At first, the girls’ experiments stay in the room they’ve painted white and set aside for horror stories and dares. It becomes a place of worship for an invented entity that Annelise takes to calling the White God. When the girls begin to show their “true” white room selves to the wider world, tension mounts. The best of such scenes takes place at a college party. The girls have been brought to entertain a bunch of male students and in another story, this moment would be dripping with threat: the girls’ ritual might shrink to a child’s game or, confronted with their naivety, Annelise and Fernanda might forget the weird idylls of their childhood and enter into a sexual world far more physical and dangerous than anything they had conceived in their innocence. Not so, in Jawbone.
The men bore Fernanda and Annelise with a game of “Never Have I Ever,” and Annelise convinces them to head up to the roof instead. There, Annelise invites them into a version of the white room ritual: If one of the men can manage to mirror her and Fernanda as they perform dangerous stunts, he can ask for anything in return and the girls must comply. Again, there’s a momentary dread that the girls will be forced to do something truly horrific, but it becomes clear that the men are not nearly as practiced at the stunts, or at coming up with torturous acts. The worst thing these particular college students can think of is showing naked photos. The girls, on the other hand, are in full cult-of-the-white-room ecstasy. As the stunts, which all involve running at high speeds along the edge of the roof, become more difficult, the reader’s dread settles on the men. We are re-affirmed in our understanding that the most terrifying force in play is the girls’ own fearless wants.
Jawbone’s relationship with sex is both central and difficult to figure out. There is a specter of queer self-discovery throughout, but the characters of Jawbone never relieve themselves of the staunch anti-lesbian stance into which they were raised. Annelise explores her erotic feelings toward Fernanda, and there is no question that Fernanda has feelings for Annelise. But while Fernanda’s love is comparatively simple, Annelise’s love is tied up in pain. In private, she asks Fernanda to harm her, which Fernanda does. Annelise’s White God—part deity, part theory of adolescence as horror—is the catalyst for her violent sexual awakening, but Fernanda is its instrument. The physical and emotional fallout from this exchange precipitates the final, gut-wrenching acts of the book.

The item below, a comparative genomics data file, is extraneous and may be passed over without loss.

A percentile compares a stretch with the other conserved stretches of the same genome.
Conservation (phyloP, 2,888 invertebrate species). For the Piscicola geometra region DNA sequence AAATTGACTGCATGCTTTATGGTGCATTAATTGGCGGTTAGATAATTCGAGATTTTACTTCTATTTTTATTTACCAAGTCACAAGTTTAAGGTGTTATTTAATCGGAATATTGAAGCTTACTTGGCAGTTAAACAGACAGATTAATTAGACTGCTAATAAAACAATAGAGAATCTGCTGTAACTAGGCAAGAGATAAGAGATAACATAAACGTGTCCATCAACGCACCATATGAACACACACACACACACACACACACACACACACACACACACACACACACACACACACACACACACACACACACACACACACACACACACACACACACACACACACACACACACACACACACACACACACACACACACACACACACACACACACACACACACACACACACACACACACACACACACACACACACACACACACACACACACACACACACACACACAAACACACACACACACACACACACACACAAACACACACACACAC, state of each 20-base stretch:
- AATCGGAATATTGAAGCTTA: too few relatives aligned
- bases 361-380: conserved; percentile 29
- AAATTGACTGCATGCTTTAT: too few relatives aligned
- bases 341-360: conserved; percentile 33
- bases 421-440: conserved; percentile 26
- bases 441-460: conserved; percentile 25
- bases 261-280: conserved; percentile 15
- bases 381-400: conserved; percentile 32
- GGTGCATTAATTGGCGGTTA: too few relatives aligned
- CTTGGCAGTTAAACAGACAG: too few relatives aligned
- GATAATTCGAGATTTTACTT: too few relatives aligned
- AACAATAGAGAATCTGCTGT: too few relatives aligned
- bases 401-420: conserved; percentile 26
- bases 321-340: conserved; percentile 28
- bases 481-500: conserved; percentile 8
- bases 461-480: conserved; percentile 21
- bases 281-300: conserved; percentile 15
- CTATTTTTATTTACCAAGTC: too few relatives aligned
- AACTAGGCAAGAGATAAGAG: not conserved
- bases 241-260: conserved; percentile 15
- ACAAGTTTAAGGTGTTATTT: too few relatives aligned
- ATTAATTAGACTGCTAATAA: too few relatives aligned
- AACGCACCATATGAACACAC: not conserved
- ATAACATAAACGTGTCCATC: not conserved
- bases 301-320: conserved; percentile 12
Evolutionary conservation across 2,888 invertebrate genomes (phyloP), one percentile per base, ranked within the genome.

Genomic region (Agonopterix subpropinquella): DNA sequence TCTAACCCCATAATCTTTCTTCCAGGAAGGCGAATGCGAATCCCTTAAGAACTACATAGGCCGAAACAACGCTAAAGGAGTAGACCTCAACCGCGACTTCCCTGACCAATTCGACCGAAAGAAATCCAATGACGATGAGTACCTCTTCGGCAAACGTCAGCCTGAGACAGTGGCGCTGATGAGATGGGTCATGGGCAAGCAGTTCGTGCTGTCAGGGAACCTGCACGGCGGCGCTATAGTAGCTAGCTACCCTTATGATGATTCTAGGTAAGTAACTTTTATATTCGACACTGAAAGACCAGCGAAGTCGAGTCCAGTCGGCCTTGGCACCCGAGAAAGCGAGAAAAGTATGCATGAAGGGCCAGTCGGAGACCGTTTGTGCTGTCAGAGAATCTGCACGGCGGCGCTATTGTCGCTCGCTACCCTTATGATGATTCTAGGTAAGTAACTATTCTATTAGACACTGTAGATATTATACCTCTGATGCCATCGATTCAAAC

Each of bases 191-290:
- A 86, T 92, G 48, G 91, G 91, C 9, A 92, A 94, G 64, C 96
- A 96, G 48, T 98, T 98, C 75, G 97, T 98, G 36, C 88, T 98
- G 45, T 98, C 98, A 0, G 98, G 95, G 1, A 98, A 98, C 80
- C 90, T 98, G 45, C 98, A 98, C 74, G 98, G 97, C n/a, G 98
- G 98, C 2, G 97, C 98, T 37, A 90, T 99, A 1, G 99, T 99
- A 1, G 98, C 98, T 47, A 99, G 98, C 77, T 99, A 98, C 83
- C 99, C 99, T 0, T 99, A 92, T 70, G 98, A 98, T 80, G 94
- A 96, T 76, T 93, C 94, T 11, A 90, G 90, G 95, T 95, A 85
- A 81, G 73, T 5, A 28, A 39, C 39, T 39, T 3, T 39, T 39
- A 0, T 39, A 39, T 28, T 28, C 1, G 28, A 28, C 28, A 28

Each of Ojeda’s central characters—Annelise, Fernanda, and Fernanda’s kidnapper, Miss Clara—chase forbidden love. Miss Clara’s and Annelise’s obsessions are born out of abuse. They are painful and terrifying to read. Fernanda’s forbidden love for Annelise is tragic, since under other circumstances it might have led to a healthy relationship. Together, the trio brings us forcibly to Ojeda’s central image of the jawbone. We watch as the girls-turned-women find need inside themselves, hard and hungry, and bare it to a world that can only recoil in fear.
How can such a story end? If there’s a danger in writing horror stories, it’s cruelty. If there’s a danger in reading them, it’s despair. Stories that face our darkest revelations don’t offer much to comfort their characters or readers. This is intentional: Despair in the face of darkness is a very real human experience, and its representation belongs in the world, alongside brighter visions. Very few horror stories give their heroines a victory over trauma in the form of permanent escape or transformation. Ari Aster’s Midsommar does it. Joan Lindsay’s Picnic at Hanging Rock does it, and Shirley Jackson’s We Have Always Lived in the Castle. Jawbone does not. As one of Ojeda’s characters says, “In the end, it’s about diving into the fear, not overcoming it.”